This straight-faced comic's tips run on the BBC and are better than J-school for the rising hack. Check it out and laugh. And cry.
Monday, February 22, 2010
Wednesday, February 17, 2010
Georgia on my (objective) mind...
Added to the list of reasons why journalists now lose their jobs: a belief in "objective reality." Slate notes today that Atlanta Progressive News senior reporter Jonathan Springston was let go last week after he failed to live up to the paper's standards, namely, by reporting on events based on facts. In a statement issued to the Fresh Loaf blog, the APN explained that "[Springston] held on to the notion that there was an objective reality that could be reported objectively, despite the fact that that was not our editorial policy at Atlanta Progressive News." The statement added that Springston would be better suited for other media outlets, like Atlanta Journal-Constitution. It also gave readers something else to look forward to: "we have already begun drafting a more programmatic statement on our editorial position regarding objectivity, inter-subjectivity, and news." According to Springston's Twitter feed (he goes by the moniker LegendOutlaw) he's currently looking for work.
Wednesday, February 10, 2010
Ibrahim Jassam Mohammed had been held for 17 months without charge despite protests from media rights groups. This shooter from Reuter is free at last.Chris Tryhorn, from the Guardian, reports:
A Reuters photographer in Iraq has been freed by the US military after 17 months' detention without charge.
Ibrahim Jassam Mohammed, an Iraqi who contributed to Reuters on a freelance basis, was released earlier today.
He was detained in a raid by US and Iraqi forces on his home in Mahmudiya, south of Baghdad, in September 2008 and continued to be held without charge despite widespread protest from media rights groups.
"How can I describe my feelings? This is like being born again," Jassam told Reuters by telephone.
"I am very pleased his long incarceration without charge is finally over," said Reuters editor-in-chief David Schlesinger.
"I wish the process to release a man who had no specific accusations against him had been swifter."
Jassam's case was the latest example of Iraqi journalists working for foreign news organisations being detained by the US military without charge.
A month before his arrest, US forces detained Reuters cameraman Ali Mashhadani for the third time, holding him for three weeks without charge.
The US military said Jassam was a "security threat" but the evidence was classified and no full explanation of his detention was given other than that it related to "activities with insurgents".
The Iraqi Central Criminal Court ruled last year that there was no case against Jassam.
Saturday, February 6, 2010
The Grey Lady holds the line. New York's premier newspaper is resisting pressure to reassign Ethan Bronner, the Jerusalem correspondent who is in his third posting to the Holy Land, after his son, 20, volunteered to serve in the Israeli army. More than 400 complaints about a possible conflict of interest ensued. (Hat tip to Editor & Publisher in exile's blog for this post.
crossposted from Israelity Bites
Clark Hoyt, the New York Times' public editor, in his Sunday column calls on the paper to re-assign its Jerusalem bureau chief, Ethan Bronner, after word emerged that his son is serving in the Israeli military.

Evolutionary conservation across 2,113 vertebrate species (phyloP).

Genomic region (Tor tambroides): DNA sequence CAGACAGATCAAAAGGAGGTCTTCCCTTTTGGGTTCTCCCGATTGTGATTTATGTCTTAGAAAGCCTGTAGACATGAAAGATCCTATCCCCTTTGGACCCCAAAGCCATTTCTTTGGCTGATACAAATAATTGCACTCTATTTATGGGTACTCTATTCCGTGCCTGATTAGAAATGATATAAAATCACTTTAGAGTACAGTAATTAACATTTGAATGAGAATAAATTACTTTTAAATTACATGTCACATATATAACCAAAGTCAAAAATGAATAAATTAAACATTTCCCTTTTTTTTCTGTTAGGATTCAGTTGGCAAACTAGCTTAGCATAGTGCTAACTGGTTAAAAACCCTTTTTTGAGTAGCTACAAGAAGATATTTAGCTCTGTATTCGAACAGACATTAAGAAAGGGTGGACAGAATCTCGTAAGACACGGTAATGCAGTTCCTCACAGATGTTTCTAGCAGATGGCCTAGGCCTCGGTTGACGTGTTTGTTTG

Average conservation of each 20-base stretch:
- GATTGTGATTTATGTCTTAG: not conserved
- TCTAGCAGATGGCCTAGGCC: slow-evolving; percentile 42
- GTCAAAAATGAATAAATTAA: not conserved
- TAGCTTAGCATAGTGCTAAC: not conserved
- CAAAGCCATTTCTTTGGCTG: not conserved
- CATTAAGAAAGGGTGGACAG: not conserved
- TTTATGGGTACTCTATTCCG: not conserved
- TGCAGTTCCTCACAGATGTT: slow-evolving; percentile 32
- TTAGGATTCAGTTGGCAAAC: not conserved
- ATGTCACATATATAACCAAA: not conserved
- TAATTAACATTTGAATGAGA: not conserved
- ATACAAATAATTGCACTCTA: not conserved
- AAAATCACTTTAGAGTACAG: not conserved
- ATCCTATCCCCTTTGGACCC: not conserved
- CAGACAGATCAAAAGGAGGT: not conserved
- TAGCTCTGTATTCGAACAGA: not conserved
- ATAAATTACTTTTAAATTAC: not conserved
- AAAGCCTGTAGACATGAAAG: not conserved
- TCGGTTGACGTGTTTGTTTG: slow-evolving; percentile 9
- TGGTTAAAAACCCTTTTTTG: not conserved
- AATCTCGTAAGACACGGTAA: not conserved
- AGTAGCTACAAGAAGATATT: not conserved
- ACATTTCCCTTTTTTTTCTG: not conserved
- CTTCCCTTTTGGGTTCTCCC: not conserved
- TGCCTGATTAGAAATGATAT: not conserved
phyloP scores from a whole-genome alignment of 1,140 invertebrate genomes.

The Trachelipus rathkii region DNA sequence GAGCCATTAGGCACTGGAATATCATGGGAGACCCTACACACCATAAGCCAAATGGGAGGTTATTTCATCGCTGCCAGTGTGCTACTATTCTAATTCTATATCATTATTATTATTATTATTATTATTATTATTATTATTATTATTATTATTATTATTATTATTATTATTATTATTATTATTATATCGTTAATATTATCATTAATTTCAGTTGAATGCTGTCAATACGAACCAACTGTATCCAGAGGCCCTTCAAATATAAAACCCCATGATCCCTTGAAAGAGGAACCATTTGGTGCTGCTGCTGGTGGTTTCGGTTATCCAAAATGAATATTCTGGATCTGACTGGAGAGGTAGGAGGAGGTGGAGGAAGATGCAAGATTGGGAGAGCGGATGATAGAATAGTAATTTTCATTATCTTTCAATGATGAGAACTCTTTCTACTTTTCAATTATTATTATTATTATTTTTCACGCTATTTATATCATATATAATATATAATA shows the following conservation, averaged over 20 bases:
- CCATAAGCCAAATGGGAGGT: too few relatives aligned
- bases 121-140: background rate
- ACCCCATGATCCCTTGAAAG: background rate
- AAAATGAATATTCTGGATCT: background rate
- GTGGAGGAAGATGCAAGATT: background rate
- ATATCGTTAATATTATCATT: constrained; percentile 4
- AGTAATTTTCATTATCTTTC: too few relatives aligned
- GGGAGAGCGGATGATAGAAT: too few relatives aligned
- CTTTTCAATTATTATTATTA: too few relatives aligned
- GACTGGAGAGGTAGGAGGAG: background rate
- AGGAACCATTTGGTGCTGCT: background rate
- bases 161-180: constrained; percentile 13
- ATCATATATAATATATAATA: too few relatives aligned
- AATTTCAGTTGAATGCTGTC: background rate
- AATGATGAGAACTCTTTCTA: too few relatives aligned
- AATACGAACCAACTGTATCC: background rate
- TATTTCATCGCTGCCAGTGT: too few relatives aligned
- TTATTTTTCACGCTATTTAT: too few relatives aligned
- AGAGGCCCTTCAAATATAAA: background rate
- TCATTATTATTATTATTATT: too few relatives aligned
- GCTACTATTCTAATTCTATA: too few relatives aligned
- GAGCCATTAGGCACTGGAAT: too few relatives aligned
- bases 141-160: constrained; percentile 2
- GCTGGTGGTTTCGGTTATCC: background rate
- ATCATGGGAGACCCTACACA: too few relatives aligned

NYT executive editor has already responded, uh, no. His statement here, with link to Hoyt.
Alex Jones, director of Harvard’s Shorenstein Center on the Press, Politics and Public Policy and a former Pulitzer Prize-winning reporter for The Times, took a different view. “The appearance of a conflict of interest is often as important or more important than a real conflict of interest,” he said. “I would reassign him.” Jones said such a step would be an injustice to Bronner, “but the newspaper has to come first.”
There are so many considerations swirling around this case: Bronner is a superb reporter. Nobody at The Times wants to give in to what they see as relentlessly unfair criticism of the paper’s Middle East coverage by people hostile to objective reporting. It doesn’t seem fair to hold a father accountable for the decision of an adult son.
But, stepping back, this is what I see: The Times sent a reporter overseas to provide disinterested coverage of one of the world’s most intense and potentially explosive conflicts, and now his son has taken up arms for one side. Even the most sympathetic reader could reasonably wonder how that would affect the father, especially if shooting broke out.
I have enormous respect for Bronner and his work, and he has done nothing wrong. But this is not about punishment; it is simply a difficult reality. I would find a plum assignment for him somewhere else, at least for the duration of his son’s service in the I.D.F.
You and everyone you interviewed for your column concurs that Ethan Bronner is fully capable of continuing to cover his beat fairly. Your concern is that readers will not be capable of seeing it that way. That is probably true for some readers. The question is whether those readers should be allowed to deny the rest of our audience the highest quality of reporting.
Readers, like reporters, bring their own lives to the newspaper. Sometimes, when these readers are unshakeably convinced of something, they bring blinding prejudice and a tendency to see what they want to see....My point is not that Ethan’s family connections to Israel are irrelevant. They are significant, and both he and his editors should be alert for the possibility that they would compromise his work.